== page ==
Intended for use by the public as well as by medical professionals and related service agencies, the booklet presents genetic counseling as a means of providing information to deal with genetic disorders in general and mongolism (Down's syndrome) in particular. Characteristics of mongolism and possible emotional effects on the family of a…

  10. Altered awareness of action in schizophrenia: a specific deficit in predicting action consequences.

    Science.gov (United States)

    Voss, Martin; Moore, James; Hauser, Marta; Gallinat, Juergen; Heinz, Andreas; Haggard, Patrick

    2010-10-01

    action and tone, shifting the perceived time of action whenever the tone occurred, relative to when it did not occur. Our quantitative, implicit measures show how basic sensory and motor experience may be altered in acute psychosis. The enhanced sense of agency in schizophrenia reflects reliance on retrospection, rather than prediction, to associate actions with external events. The failure to predict the effects of one's own actions may underlie the blurring and confusion in the relationship between the self and the world that characterizes acute psychosis.

  11. Technology assessment and resource allocation for predictive genetic testing: A study of the perspectives of Canadian genetic health care providers

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    Einsiedel Edna

    2009-06-01

    Full Text Available Abstract Background With a growing number of genetic tests becoming available to the health and consumer markets, genetic health care providers in Canada are faced with the challenge of developing robust decision rules or guidelines to allocate a finite number of public resources. The objective of this study was to gain Canadian genetic health providers' perspectives on factors and criteria that influence and shape resource allocation decisions for publically funded predictive genetic testing in Canada. Methods The authors conducted semi-structured interviews with 16 senior lab directors and clinicians at publically funded Canadian predictive genetic testing facilities. Participants were drawn from British Columbia, Alberta, Manitoba, Ontario, Quebec and Nova Scotia. Given the community sampled was identified as being relatively small and challenging to access, purposive sampling coupled with snowball sampling methodologies were utilized. Results Surveyed lab directors and clinicians indicated that predictive genetic tests were funded provincially by one of two predominant funding models, but they themselves played a significant role in how these funds were allocated for specific tests and services. They also rated and identified several factors that influenced allocation decisions and patients' decisions regarding testing. Lastly, participants provided recommendations regarding changes to existing allocation models and showed support for a national evaluation process for predictive testing. Conclusion Our findings suggest that largely local and relatively ad hoc decision making processes are being made in relation to resource allocations for predictive genetic tests and that a more coordinated and, potentially, national approach to allocation decisions in this context may be appropriate.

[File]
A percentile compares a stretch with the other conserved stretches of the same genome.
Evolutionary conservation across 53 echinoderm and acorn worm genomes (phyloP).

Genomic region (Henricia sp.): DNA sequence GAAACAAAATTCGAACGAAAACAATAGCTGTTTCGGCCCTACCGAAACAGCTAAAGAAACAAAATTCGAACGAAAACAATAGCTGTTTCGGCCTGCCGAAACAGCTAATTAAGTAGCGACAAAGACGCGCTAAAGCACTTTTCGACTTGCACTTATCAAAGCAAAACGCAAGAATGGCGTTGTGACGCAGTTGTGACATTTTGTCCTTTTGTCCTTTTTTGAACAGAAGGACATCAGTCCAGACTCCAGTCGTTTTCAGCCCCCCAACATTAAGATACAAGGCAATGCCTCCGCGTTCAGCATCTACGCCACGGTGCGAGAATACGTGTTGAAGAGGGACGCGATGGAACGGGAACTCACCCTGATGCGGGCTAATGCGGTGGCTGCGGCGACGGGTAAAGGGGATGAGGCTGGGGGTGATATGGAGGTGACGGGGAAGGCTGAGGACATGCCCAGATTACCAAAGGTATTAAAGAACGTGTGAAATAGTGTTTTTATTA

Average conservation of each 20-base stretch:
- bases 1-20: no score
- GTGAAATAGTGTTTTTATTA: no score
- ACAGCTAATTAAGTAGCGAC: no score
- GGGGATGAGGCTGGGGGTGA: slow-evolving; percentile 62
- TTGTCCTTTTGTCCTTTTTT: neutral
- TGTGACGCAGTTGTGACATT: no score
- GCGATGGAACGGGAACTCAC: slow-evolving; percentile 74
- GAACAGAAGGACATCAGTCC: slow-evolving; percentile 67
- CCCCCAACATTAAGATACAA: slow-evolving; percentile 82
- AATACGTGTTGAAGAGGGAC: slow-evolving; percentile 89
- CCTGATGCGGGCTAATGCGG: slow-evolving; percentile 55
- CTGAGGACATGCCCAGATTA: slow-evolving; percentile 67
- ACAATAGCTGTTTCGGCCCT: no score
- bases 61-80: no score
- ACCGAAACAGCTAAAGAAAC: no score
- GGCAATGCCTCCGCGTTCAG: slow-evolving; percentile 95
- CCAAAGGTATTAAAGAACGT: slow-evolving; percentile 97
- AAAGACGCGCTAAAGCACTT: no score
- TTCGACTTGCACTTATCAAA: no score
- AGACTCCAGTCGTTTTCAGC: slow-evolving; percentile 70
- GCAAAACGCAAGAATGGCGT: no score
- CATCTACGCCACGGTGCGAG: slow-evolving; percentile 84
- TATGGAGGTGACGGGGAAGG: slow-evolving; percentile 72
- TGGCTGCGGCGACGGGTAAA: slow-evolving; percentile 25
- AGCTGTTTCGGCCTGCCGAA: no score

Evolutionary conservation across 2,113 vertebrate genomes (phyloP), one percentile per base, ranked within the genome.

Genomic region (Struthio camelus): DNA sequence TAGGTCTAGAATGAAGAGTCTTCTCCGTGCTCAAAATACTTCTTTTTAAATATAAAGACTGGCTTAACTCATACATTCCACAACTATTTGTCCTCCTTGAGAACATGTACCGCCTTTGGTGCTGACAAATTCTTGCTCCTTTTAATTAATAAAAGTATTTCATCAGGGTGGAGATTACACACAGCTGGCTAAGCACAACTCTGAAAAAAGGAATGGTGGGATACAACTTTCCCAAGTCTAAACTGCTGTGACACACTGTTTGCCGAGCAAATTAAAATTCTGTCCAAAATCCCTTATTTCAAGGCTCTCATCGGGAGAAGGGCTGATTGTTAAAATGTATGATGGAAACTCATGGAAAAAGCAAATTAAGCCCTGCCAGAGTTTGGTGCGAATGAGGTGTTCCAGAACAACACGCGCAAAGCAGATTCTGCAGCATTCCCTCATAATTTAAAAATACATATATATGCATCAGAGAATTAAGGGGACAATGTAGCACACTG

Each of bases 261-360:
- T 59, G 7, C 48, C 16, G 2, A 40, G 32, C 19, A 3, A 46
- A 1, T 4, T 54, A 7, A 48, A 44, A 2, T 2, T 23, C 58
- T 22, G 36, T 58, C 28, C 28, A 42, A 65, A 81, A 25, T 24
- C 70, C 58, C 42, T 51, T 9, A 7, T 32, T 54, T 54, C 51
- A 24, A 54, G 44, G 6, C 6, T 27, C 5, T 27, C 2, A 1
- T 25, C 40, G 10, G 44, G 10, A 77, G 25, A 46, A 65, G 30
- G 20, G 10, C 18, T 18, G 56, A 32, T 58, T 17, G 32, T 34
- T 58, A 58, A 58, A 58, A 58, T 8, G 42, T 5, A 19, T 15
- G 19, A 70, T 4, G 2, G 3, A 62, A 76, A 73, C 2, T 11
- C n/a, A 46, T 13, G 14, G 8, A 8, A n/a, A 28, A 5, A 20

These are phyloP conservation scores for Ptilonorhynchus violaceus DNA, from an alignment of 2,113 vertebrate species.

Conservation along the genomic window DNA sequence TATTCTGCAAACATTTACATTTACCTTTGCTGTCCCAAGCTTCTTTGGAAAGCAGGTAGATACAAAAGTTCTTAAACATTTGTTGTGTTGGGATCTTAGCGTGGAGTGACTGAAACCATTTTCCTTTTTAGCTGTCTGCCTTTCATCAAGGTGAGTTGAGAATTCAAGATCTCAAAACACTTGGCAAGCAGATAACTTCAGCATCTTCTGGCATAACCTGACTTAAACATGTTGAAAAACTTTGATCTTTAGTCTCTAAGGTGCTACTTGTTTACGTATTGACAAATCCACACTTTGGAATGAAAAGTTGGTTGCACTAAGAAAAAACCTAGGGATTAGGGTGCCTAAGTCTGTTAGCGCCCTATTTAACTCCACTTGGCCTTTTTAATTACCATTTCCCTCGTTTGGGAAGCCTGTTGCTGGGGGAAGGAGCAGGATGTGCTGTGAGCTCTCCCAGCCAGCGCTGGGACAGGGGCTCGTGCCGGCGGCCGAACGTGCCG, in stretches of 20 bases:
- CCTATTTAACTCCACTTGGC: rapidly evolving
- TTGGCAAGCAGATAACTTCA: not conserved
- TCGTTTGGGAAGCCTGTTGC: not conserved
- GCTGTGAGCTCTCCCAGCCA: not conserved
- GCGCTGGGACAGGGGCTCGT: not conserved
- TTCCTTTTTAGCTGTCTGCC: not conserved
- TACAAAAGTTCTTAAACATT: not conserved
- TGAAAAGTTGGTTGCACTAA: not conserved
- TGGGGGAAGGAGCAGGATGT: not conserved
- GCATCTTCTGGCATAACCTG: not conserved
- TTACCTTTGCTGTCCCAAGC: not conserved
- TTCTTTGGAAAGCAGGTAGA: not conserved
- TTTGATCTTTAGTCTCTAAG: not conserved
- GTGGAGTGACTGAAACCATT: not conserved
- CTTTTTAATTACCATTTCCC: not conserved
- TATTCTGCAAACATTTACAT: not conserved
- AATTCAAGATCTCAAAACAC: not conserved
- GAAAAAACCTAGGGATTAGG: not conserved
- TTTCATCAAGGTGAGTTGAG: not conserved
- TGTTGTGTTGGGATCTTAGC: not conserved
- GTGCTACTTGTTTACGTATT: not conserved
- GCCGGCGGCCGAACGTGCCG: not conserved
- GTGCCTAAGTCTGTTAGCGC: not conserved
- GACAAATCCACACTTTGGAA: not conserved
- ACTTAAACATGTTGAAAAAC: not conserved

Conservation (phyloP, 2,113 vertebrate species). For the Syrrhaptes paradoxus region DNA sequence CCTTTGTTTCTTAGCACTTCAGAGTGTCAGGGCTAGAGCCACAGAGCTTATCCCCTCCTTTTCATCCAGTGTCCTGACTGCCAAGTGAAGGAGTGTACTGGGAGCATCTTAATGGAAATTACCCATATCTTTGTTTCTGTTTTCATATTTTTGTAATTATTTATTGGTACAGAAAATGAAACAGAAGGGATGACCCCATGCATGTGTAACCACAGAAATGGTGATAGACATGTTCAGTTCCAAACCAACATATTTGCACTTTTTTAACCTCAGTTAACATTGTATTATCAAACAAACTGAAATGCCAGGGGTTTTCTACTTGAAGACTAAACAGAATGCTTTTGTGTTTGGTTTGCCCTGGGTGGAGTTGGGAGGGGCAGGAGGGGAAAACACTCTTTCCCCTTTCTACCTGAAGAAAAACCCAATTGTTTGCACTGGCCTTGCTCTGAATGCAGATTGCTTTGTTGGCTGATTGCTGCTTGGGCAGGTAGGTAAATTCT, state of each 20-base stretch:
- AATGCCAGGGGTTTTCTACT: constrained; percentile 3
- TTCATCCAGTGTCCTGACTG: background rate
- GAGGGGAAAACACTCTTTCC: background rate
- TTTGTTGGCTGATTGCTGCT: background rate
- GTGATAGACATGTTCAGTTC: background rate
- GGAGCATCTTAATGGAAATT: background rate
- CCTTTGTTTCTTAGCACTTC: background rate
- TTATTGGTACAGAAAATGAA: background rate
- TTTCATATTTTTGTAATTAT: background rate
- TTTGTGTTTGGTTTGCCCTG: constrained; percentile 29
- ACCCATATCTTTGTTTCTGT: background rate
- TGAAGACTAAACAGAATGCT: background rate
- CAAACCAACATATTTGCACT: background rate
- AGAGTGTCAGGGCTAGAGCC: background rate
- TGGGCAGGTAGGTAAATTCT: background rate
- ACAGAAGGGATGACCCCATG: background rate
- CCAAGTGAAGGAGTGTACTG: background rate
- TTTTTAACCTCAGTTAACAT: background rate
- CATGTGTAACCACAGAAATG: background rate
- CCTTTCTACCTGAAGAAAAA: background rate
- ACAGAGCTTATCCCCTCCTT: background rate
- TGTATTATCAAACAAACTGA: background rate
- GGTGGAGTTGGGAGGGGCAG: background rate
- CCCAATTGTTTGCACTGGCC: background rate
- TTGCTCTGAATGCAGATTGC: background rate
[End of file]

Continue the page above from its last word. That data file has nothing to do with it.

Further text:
12. A large-scale genetic screen for mutants with altered salicylic acid accumulation in Arabidopsis

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    Yezhang eDing

    2015-01-01